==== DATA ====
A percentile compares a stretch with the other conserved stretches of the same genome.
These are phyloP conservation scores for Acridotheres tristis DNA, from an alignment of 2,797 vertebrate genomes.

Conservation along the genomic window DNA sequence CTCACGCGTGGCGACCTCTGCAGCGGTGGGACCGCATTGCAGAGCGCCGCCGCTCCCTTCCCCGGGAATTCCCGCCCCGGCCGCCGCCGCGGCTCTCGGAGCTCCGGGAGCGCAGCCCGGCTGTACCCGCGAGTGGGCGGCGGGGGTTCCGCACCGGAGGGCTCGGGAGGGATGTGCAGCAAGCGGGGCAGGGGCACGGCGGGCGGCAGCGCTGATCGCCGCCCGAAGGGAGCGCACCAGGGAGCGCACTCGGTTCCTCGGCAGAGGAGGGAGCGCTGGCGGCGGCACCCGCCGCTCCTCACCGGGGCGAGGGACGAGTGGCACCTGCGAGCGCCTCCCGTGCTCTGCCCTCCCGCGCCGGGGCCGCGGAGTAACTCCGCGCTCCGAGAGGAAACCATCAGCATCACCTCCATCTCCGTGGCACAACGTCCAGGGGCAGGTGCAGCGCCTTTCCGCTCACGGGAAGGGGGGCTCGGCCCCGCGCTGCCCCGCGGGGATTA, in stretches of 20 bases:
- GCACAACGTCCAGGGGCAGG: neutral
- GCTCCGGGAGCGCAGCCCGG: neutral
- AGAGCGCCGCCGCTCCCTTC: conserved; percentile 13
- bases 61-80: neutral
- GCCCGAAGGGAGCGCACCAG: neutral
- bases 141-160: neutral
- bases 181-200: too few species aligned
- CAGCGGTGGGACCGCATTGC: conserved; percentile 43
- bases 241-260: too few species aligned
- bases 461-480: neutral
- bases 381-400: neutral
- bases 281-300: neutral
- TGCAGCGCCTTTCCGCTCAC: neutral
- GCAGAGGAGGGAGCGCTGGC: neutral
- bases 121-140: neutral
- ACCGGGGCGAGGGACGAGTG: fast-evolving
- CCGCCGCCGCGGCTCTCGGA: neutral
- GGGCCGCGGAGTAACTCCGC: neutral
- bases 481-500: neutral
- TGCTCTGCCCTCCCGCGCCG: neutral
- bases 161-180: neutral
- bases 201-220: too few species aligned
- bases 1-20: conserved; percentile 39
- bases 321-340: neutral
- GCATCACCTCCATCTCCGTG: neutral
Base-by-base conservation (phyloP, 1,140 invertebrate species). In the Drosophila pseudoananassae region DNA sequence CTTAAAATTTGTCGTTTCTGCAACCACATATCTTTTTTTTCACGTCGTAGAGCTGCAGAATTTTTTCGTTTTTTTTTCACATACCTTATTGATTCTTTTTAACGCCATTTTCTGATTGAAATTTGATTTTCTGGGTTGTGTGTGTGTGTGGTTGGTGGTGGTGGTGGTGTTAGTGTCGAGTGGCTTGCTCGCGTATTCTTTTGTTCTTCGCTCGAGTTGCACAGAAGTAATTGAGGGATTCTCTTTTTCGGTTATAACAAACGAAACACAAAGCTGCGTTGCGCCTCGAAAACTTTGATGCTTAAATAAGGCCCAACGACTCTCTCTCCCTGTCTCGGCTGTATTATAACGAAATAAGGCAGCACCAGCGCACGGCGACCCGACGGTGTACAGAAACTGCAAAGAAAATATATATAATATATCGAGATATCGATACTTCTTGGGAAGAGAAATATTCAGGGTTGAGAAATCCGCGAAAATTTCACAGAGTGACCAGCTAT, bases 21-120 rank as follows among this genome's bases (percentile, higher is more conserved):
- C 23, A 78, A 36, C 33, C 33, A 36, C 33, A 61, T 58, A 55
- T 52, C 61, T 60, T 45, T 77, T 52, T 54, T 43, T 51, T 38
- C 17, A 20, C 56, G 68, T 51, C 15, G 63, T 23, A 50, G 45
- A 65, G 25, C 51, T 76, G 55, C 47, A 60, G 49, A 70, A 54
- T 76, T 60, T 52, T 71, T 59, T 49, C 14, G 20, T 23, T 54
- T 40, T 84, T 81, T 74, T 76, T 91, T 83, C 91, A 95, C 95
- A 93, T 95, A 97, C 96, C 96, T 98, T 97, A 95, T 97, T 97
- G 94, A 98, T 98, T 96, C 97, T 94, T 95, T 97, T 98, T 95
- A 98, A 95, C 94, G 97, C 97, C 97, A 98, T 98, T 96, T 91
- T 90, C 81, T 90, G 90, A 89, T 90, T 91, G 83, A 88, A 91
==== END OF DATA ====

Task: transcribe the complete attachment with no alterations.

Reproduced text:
A percentile compares a stretch with the other conserved stretches of the same genome.
These are phyloP conservation scores for Acridotheres tristis DNA, from an alignment of 2,797 vertebrate genomes.

Conservation along the genomic window DNA sequence CTCACGCGTGGCGACCTCTGCAGCGGTGGGACCGCATTGCAGAGCGCCGCCGCTCCCTTCCCCGGGAATTCCCGCCCCGGCCGCCGCCGCGGCTCTCGGAGCTCCGGGAGCGCAGCCCGGCTGTACCCGCGAGTGGGCGGCGGGGGTTCCGCACCGGAGGGCTCGGGAGGGATGTGCAGCAAGCGGGGCAGGGGCACGGCGGGCGGCAGCGCTGATCGCCGCCCGAAGGGAGCGCACCAGGGAGCGCACTCGGTTCCTCGGCAGAGGAGGGAGCGCTGGCGGCGGCACCCGCCGCTCCTCACCGGGGCGAGGGACGAGTGGCACCTGCGAGCGCCTCCCGTGCTCTGCCCTCCCGCGCCGGGGCCGCGGAGTAACTCCGCGCTCCGAGAGGAAACCATCAGCATCACCTCCATCTCCGTGGCACAACGTCCAGGGGCAGGTGCAGCGCCTTTCCGCTCACGGGAAGGGGGGCTCGGCCCCGCGCTGCCCCGCGGGGATTA, in stretches of 20 bases:
- GCACAACGTCCAGGGGCAGG: neutral
- GCTCCGGGAGCGCAGCCCGG: neutral
- AGAGCGCCGCCGCTCCCTTC: conserved; percentile 13
- bases 61-80: neutral
- GCCCGAAGGGAGCGCACCAG: neutral
- bases 141-160: neutral
- bases 181-200: too few species aligned
- CAGCGGTGGGACCGCATTGC: conserved; percentile 43
- bases 241-260: too few species aligned
- bases 461-480: neutral
- bases 381-400: neutral
- bases 281-300: neutral
- TGCAGCGCCTTTCCGCTCAC: neutral
- GCAGAGGAGGGAGCGCTGGC: neutral
- bases 121-140: neutral
- ACCGGGGCGAGGGACGAGTG: fast-evolving
- CCGCCGCCGCGGCTCTCGGA: neutral
- GGGCCGCGGAGTAACTCCGC: neutral
- bases 481-500: neutral
- TGCTCTGCCCTCCCGCGCCG: neutral
- bases 161-180: neutral
- bases 201-220: too few species aligned
- bases 1-20: conserved; percentile 39
- bases 321-340: neutral
- GCATCACCTCCATCTCCGTG: neutral
Base-by-base conservation (phyloP, 1,140 invertebrate species). In the Drosophila pseudoananassae region DNA sequence CTTAAAATTTGTCGTTTCTGCAACCACATATCTTTTTTTTCACGTCGTAGAGCTGCAGAATTTTTTCGTTTTTTTTTCACATACCTTATTGATTCTTTTTAACGCCATTTTCTGATTGAAATTTGATTTTCTGGGTTGTGTGTGTGTGTGGTTGGTGGTGGTGGTGGTGTTAGTGTCGAGTGGCTTGCTCGCGTATTCTTTTGTTCTTCGCTCGAGTTGCACAGAAGTAATTGAGGGATTCTCTTTTTCGGTTATAACAAACGAAACACAAAGCTGCGTTGCGCCTCGAAAACTTTGATGCTTAAATAAGGCCCAACGACTCTCTCTCCCTGTCTCGGCTGTATTATAACGAAATAAGGCAGCACCAGCGCACGGCGACCCGACGGTGTACAGAAACTGCAAAGAAAATATATATAATATATCGAGATATCGATACTTCTTGGGAAGAGAAATATTCAGGGTTGAGAAATCCGCGAAAATTTCACAGAGTGACCAGCTAT, bases 21-120 rank as follows among this genome's bases (percentile, higher is more conserved):
- C 23, A 78, A 36, C 33, C 33, A 36, C 33, A 61, T 58, A 55
- T 52, C 61, T 60, T 45, T 77, T 52, T 54, T 43, T 51, T 38
- C 17, A 20, C 56, G 68, T 51, C 15, G 63, T 23, A 50, G 45
- A 65, G 25, C 51, T 76, G 55, C 47, A 60, G 49, A 70, A 54
- T 76, T 60, T 52, T 71, T 59, T 49, C 14, G 20, T 23, T 54
- T 40, T 84, T 81, T 74, T 76, T 91, T 83, C 91, A 95, C 95
- A 93, T 95, A 97, C 96, C 96, T 98, T 97, A 95, T 97, T 97
- G 94, A 98, T 98, T 96, C 97, T 94, T 95, T 97, T 98, T 95
- A 98, A 95, C 94, G 97, C 97, C 97, A 98, T 98, T 96, T 91
- T 90, C 81, T 90, G 90, A 89, T 90, T 91, G 83, A 88, A 91